Even a hit show can't last forever.
One of the wonderous things about theatre is its ephemeral quality: as a living, breathing, in-the-moment piece of art, it is automatically of its time. Some shows prove to have longer lives than others, establishing themselves in multiple productions across generations as finely tuned pieces of craft that speak to something about the human experience that isn't contained by a particular cultural period. Others are of the moment, capturing a specific slice of a cultural trend before tastes inevitably change.
Pal Joey is a show that has somehow managed to occupy both positions in the 82 years since it first premiered on Broadway. Featuring music by Richard Rodgers and lyrics by Lorenz Hart, the musical is the most enduring of their properties, continuing to soldier on while many of their other musicals have become less familiar to the general public (even as their songs have become bonafide American standards). Based on a series of short stories by John O'Hara, the show has been revived a multitude of times, in a multitude of forms.
While the music of Pal Joey has remained mostly consistent throughout the decades, the book that ties the piece together has been overhauled many times, with O'Hara's original book labelled as "odious" and "joyless" by then New York Times critic Brooks Atkinson in 1940. Centering on Joey Evans, a womanizing nightclub performer who uses the women around him as the instruments of his success, the show is one of the first truly prominent cases of an anti-hero in an American musical. That original 1940 production was directed by George Abbott with Joey played by Gene Kelly.
Over the years, the slippery charmer has been adjusted to public tastes by almost every major production, as his wicked ways have become less and less publicly acceptable.
The show's next director, David Alexander, softened some of Joey's edges in the 1952 revival. Then, a total gut rewrite was carried out for the 1957 film adaptation starring Frank Sinatra. Featuring a new script by Dorothy Kingsley, the film adaptation dramatically reimagined Joey as a much more moral man, giving the show an uplifting ending worthy of the Hays Code years.
It was this version of Pal Joey, plus the supremely popular cast recording featuring the 1952 cast, that would become the defining versions of the show for the general public for much of the 20th century.
Variations of the original O'Hara book endured for another two decades, with directors and performers working to overcome its more wincing aspects. In 1963, the show was revived for the first time at New York City Center, where it played just 15 performances with the true-to-character Bob Fosse in the leading role (netting him his only performance Tony nomination). A 1976 revival, featuring Christopher Chadman in the title role, limped through a 73-performance run at Circle in the Square Theatre. In 1992, a significantly revised book was incorporated by Richard Greenberg for a production starring Donna Murphy as Vera, the socialite Joey seduces. Greenberg again revised the book for the 2008 Broadway revival, starring Stockard Channing as Vera.
Now in 2023, Joey has been reimagined once more, in what is perhaps the most radical reimagining yet. Staged at New York City Center as its annual gala production, November 1–5, the show may still sport the name Pal Joey, but make no mistake: the new production has every intention of wholly reforming the classic into something new for the modern zeitgeist.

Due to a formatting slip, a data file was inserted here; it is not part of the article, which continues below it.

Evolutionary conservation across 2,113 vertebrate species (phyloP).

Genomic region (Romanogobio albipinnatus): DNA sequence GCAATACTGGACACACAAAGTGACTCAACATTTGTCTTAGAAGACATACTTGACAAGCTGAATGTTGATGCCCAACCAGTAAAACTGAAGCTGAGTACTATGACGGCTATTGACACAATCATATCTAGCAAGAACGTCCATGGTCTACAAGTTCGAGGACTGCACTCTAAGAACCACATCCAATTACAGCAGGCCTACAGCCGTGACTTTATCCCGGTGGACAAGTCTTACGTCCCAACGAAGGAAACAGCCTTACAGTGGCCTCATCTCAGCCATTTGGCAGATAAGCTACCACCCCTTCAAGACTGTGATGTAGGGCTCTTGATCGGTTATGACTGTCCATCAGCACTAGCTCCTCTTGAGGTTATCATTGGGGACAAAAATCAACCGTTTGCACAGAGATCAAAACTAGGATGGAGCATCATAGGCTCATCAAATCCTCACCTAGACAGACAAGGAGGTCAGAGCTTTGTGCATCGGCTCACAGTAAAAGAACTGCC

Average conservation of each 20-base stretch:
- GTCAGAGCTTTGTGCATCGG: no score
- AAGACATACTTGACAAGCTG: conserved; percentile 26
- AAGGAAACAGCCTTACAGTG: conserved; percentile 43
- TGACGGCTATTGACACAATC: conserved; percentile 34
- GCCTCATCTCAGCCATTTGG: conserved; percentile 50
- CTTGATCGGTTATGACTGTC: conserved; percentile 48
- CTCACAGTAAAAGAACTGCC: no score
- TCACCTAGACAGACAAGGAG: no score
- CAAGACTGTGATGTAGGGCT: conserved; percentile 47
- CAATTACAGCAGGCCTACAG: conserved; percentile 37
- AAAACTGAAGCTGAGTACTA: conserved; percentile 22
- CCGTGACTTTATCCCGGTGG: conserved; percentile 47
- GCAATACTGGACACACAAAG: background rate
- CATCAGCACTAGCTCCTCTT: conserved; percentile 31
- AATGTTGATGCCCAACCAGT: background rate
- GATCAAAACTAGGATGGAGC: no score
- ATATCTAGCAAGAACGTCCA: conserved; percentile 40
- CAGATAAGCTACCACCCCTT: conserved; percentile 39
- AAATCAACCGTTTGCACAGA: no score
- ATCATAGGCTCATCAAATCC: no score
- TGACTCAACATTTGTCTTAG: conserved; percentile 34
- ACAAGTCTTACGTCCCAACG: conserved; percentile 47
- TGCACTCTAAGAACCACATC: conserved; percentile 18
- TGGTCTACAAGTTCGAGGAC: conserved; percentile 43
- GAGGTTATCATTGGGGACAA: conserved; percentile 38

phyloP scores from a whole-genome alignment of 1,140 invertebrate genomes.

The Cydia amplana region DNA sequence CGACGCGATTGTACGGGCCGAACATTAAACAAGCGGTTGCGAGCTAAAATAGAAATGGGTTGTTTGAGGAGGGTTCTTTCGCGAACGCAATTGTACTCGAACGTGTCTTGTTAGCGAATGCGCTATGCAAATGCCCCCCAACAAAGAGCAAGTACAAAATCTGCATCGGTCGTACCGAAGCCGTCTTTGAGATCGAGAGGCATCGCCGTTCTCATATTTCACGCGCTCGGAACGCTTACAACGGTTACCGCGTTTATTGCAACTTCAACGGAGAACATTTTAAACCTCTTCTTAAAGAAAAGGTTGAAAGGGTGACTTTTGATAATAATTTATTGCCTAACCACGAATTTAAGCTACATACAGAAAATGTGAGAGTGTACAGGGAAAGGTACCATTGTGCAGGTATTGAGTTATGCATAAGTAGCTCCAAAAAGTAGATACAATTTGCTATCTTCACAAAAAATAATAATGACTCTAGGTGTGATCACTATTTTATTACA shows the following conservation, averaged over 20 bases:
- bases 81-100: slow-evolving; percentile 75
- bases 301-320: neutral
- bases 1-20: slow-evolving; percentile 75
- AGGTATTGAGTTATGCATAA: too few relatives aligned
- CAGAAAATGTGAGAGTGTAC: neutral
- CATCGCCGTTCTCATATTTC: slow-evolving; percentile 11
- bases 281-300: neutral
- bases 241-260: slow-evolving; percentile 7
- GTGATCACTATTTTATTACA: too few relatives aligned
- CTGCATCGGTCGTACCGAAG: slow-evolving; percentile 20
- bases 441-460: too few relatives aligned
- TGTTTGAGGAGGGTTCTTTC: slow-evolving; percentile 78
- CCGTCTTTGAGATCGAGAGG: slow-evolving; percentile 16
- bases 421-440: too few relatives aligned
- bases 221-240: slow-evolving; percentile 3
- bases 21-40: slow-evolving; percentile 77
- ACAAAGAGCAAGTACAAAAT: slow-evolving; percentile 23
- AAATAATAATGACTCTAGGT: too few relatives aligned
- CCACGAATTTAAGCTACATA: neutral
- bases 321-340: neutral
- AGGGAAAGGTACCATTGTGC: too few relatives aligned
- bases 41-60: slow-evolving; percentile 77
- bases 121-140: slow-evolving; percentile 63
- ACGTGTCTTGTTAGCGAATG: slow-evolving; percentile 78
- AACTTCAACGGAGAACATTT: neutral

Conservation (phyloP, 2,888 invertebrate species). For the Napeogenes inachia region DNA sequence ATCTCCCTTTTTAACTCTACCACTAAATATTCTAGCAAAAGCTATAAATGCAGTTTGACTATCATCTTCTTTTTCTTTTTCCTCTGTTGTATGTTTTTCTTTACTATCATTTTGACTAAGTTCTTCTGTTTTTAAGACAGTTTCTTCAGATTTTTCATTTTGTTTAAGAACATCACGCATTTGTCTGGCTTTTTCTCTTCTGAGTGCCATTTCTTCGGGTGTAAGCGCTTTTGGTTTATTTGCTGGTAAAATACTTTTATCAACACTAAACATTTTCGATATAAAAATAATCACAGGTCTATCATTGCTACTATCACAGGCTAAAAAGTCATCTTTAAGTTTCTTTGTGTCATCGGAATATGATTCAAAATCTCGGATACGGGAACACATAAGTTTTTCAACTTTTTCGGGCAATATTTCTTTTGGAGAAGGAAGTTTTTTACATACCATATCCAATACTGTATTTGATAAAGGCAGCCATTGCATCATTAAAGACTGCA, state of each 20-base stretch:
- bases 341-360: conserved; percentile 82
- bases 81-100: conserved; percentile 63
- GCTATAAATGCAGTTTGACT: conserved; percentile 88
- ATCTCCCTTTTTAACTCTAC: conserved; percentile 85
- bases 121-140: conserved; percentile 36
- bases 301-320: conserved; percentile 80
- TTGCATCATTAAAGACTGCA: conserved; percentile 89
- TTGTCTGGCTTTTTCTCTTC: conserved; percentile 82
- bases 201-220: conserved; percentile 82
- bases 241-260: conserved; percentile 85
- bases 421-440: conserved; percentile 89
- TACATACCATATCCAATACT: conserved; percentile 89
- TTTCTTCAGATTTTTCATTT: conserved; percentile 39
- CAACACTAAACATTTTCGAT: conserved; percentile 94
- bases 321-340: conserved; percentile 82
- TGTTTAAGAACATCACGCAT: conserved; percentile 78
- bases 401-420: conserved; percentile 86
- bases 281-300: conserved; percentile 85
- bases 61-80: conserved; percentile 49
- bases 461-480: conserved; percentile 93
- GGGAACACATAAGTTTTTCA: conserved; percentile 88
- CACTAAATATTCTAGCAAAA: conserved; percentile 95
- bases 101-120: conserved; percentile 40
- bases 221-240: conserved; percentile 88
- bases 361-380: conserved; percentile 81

"I saw Pal Joey at the Circle in the Square in the late '70s," says Richard LaGravenese, one of the two new book writers that were brought on to reform Pal Joey. "And, of course, I knew the movie growing up because we were big Frank Sinatra fans. My feelings about the show were that it was always a brave, flawed attempt in 1940 by Rodgers and Hart to do something against the grain."
Both LaGravenese and Daniel "Kora" Beaty, the other new book writer, were brought on to reimagine Pal Joey for a new generation, guiding the material to a new home that would resonate with modern audiences. Their inspiration? The 1992 musical Crazy For You, a dramatically reimagined version of the Gershwin's 1930 musical Girl Crazy, which revived public interest in the work of the Gershwin's by retooling a troubled-yet-tuneful show with a fresh eye.
Like Crazy For You, this production of Pal Joey heavily reworks its leading man and the women of the piece. "It has this unsympathetic main character, and it was mired in old-fashioned musical devices. It had novelty numbers that weren't connected to story, it had thin character tropes, like an ingenue character that had no dimension whatsoever," LaGravenese explains. "It had very contrived storylines. I never liked the original second act of Pal Joey, with the bank and with the blackmail. It made no sense to me, but it had some great songs."
Beaty nods his head in agreement as LaGravenese continues on. "And, let's be honest, it had some songs that were not so great, because Lorenz Hart, at this stage of his life, was a troubled man. So you see bursts of brilliance in the score, like 'Bewitched, Bothered, and Bewildered.' But then you have other songs that really fall flat, and the lyrics kind of feel phoned in. This was an opportunity to do a whole new book, as well refine the Rodgers and Hart material, taking out the stuff that didn't work, and bringing in songs from their musicals that will never be revived. Some of their greatest songs weren't even written for musicals, they were written for revues, so we took them as great opportunities to bring dimension to the characters, while enhancing the overall show."